CSAs do have a few drawbacks just like anything else in this world. Shareholders must adjust to eating with the seasons and the inconsistencies of the harvest. Many CSAs will send out surveys asking what’s working and what families would like to see grown, but the farmers make the final call, and with any CSA, you take what you get.

But the thought of paying half the price of retail for locally grown produce, flowers and locally raised dairy and meat products outweighs any negative aspects in my opinion. If you keep track of how much you spend on average in the produce section or your local market each week–then multiply that by 26 you’ll have a figure to compare with what a six month share at your local CSA would be.

Great websites like Local Harvest and Sustainable Table can help you find local CSAs in your area, the farmers are more than happy for you to contact them regarding CSA product and pricing information.

Love your farmer–eat locally!

Posted by Amanda| follow me on Twitter

Greenest Communities in Westchester win first Green Star Awards

142-Point Evaluation Addresses Local Efforts on Climate Change, Sustainability and Environmental Health

Pleasantville, NY, March 24, 2010 — Grassroots Environmental Education, a non-profit organization, in partnership with the Pace University Academy for Applied Environmental Studies, announced today the results of a county-wide assessment of the efforts of towns and villages in Westchester County to address key environmental issues.

Using a comprehensive checklist developed by Grassroots called “How Green Is My Town?”, over 100 Pace students conducted interviews with municipal, school and business officials of 43 Westchester towns from November through early March.

The communities with the highest combined scores on 142 widely-accepted attributes of a sustainable and environmentally-aware community will receive Green Star Awards in recognition of their achievements at a ceremony today in Pleasantville.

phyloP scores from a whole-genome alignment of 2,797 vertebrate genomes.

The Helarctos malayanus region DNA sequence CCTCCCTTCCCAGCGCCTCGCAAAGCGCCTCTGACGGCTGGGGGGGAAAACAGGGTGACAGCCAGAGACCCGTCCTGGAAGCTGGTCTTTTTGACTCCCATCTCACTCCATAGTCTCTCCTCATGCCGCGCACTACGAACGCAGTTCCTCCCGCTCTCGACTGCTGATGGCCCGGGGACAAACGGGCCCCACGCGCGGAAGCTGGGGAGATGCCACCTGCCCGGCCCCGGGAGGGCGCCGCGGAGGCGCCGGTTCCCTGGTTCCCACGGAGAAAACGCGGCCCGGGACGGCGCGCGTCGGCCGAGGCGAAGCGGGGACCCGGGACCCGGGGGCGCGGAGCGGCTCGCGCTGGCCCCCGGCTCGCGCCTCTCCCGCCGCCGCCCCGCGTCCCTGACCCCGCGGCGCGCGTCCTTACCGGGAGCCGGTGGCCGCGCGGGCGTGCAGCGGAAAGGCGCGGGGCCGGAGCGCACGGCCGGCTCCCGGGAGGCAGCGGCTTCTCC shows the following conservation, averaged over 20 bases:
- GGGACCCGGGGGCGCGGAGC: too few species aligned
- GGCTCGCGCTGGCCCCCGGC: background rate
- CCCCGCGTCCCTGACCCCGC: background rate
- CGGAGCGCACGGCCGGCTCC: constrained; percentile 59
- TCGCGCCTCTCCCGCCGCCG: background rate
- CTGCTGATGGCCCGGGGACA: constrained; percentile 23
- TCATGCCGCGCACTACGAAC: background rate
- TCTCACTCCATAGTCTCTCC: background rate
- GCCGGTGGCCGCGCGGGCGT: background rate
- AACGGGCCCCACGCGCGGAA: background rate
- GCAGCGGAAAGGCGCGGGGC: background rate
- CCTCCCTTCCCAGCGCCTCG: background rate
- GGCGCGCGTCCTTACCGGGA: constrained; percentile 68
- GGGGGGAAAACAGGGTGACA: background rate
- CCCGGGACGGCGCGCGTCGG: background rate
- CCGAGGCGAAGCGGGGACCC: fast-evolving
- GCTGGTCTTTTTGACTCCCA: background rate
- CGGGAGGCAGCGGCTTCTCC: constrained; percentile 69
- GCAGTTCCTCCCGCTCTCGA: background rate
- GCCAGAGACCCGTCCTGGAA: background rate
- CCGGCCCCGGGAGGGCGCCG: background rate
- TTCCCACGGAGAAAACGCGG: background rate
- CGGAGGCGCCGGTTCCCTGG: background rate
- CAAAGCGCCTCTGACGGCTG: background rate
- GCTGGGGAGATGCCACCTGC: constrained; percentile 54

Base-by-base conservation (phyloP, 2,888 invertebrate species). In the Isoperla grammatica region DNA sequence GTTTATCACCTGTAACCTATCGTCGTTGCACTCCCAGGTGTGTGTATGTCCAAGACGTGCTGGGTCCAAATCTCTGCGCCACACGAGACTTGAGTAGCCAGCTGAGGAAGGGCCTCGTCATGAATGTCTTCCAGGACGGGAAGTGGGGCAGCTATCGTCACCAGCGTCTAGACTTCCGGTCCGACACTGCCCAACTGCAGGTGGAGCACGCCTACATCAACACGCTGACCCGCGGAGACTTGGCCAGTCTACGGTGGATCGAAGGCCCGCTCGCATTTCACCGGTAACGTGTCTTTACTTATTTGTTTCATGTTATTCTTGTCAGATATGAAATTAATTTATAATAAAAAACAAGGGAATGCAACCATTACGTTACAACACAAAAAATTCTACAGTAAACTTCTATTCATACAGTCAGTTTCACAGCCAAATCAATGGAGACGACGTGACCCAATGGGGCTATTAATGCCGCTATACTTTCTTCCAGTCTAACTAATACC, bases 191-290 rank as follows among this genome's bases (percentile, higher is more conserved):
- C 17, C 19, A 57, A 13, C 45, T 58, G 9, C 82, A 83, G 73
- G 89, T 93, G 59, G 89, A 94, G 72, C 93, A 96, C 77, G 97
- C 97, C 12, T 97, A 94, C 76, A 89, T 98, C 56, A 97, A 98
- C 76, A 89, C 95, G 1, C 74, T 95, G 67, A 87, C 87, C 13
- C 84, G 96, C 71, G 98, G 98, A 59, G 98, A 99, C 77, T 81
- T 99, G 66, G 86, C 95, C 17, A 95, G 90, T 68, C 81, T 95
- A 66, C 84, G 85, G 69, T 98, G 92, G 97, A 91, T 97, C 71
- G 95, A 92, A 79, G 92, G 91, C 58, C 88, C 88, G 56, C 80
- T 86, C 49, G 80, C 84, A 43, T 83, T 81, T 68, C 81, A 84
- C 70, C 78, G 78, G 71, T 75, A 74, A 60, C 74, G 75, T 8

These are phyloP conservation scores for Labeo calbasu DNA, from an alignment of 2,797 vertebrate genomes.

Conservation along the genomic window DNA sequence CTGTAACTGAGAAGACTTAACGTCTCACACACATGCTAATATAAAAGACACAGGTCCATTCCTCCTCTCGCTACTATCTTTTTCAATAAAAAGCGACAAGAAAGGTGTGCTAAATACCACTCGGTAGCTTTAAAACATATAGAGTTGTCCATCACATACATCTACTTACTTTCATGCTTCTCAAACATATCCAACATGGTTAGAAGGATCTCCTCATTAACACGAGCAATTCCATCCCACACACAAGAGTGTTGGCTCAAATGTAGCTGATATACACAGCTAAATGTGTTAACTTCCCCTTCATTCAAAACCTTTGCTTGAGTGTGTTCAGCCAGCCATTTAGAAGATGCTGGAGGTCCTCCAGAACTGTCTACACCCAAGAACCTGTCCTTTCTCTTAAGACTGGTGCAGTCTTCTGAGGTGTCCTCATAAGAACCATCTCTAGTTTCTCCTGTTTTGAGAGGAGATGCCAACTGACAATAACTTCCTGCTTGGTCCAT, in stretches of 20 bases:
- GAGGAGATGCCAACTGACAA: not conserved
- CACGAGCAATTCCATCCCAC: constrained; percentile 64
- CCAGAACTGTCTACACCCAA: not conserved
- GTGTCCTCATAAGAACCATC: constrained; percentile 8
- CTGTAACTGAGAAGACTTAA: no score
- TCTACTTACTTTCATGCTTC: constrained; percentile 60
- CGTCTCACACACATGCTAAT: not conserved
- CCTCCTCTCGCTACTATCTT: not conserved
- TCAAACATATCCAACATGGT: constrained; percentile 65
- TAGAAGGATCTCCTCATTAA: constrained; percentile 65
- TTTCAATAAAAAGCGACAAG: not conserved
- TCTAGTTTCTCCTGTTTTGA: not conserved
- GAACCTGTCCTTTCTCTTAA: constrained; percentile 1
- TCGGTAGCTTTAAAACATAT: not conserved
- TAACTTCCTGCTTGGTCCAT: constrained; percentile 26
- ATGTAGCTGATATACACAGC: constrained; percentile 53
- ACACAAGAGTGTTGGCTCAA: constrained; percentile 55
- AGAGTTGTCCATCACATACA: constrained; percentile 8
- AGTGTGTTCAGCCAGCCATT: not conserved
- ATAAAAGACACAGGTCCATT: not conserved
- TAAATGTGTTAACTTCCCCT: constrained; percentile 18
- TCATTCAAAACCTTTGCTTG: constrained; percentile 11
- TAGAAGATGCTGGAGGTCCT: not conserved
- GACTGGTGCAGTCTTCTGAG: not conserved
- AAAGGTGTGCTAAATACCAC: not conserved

The six towns receiving Green Star Awards are: Bronxville, Chappaqua, Katonah, Larchmont, White Plains and Yorktown. Survey results for these and all other communities in Westchester have been posted, with recommendations, online at www.HowGreenIsMyTown.org/westchester where the municipalities are rated but not ranked.

Electric vehicle parking?

Pace University is the first to complete a pilot program that Grassroots intends as a model for change on a national level. Students from universities in Nassau and Suffolk counties will be next to complete the assessments of their areas. The pilot program in Westchester was funded in part by Con Ed.

Questions included in the survey ranged from “Does your town provide special incentives for ‘green’ building projects?” to “Does your town recycle e-waste?” and “Does your town offer preferred parking for electric vehicles?”

“We were delighted to find so many of the towns in Westchester out in front on these issues,” says Patti Wood, Executive Director of Grassroots, “but there is always room for improvement. The goal of our program is to help communities share ideas and resources, and to find ways to move ahead on a green agenda even during these tough economic times.”

“Each sector of the community has a vital role to play in making a town truly green,” says Michelle Land, Director of the Pace Academy, and the Environmental Consortium of Hudson Valley Colleges & Universities. “When the local government, school system and business community are working together in a cooperative effort, the results can be innovative and significant.”

Ready-to-go ideas